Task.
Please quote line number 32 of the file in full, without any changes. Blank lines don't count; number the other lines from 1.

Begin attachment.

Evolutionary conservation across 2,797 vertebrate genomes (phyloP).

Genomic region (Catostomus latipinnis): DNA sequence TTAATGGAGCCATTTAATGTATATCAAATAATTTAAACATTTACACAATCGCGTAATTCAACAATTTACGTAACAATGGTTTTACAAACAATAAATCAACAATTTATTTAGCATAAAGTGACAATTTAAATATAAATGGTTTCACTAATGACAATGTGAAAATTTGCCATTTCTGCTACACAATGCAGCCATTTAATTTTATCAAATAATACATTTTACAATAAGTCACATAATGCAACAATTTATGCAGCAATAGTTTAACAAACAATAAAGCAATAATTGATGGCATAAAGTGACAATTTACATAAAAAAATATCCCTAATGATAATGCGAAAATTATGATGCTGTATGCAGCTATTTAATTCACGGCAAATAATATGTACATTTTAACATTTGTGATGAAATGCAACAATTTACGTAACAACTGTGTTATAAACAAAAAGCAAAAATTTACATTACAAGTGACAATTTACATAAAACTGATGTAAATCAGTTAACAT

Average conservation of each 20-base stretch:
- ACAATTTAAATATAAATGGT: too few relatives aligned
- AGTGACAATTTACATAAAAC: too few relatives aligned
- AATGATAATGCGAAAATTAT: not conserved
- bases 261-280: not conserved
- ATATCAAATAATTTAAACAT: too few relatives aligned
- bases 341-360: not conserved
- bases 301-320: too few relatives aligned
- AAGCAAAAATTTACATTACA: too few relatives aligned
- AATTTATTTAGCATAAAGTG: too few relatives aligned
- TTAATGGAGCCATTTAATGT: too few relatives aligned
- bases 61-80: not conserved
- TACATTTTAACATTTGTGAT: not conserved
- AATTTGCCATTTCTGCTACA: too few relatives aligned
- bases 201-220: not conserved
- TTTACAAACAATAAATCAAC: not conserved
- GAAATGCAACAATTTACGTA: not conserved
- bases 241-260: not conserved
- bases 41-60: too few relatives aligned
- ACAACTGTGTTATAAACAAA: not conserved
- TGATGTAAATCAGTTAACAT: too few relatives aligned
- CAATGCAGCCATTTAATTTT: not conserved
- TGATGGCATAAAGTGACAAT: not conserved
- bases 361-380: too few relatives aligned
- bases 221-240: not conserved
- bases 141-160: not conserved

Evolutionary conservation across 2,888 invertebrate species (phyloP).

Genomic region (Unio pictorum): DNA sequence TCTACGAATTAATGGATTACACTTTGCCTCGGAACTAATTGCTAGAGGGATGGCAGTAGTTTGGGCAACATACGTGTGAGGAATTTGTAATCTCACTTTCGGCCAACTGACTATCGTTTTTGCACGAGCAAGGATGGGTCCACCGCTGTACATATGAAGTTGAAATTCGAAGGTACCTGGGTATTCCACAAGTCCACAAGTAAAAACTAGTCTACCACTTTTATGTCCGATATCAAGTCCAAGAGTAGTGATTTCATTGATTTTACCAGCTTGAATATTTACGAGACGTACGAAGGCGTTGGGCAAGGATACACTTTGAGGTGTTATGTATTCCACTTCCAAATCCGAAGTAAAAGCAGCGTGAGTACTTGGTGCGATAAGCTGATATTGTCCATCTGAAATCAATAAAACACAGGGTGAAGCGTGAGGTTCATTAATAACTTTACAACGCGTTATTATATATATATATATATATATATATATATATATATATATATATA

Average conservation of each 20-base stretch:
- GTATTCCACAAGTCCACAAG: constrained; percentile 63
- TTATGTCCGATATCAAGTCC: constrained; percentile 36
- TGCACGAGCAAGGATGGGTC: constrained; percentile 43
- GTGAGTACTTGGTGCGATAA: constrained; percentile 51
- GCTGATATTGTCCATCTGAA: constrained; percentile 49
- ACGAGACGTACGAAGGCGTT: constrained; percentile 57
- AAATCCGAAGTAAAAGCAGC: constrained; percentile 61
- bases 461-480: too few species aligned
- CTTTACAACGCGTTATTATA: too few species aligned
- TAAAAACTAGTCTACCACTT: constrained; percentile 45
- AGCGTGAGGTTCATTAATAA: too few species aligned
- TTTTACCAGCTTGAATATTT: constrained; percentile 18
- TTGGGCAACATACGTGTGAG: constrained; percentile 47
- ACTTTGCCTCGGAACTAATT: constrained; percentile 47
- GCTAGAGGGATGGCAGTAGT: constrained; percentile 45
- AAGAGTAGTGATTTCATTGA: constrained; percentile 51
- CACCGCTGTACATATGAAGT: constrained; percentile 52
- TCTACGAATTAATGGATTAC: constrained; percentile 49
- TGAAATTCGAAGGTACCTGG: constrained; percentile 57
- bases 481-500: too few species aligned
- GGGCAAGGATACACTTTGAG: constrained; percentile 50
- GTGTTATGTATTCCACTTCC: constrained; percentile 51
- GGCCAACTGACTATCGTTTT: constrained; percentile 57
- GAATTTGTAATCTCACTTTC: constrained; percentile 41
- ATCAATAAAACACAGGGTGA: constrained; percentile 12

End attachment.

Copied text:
- GTATTCCACAAGTCCACAAG: constrained; percentile 63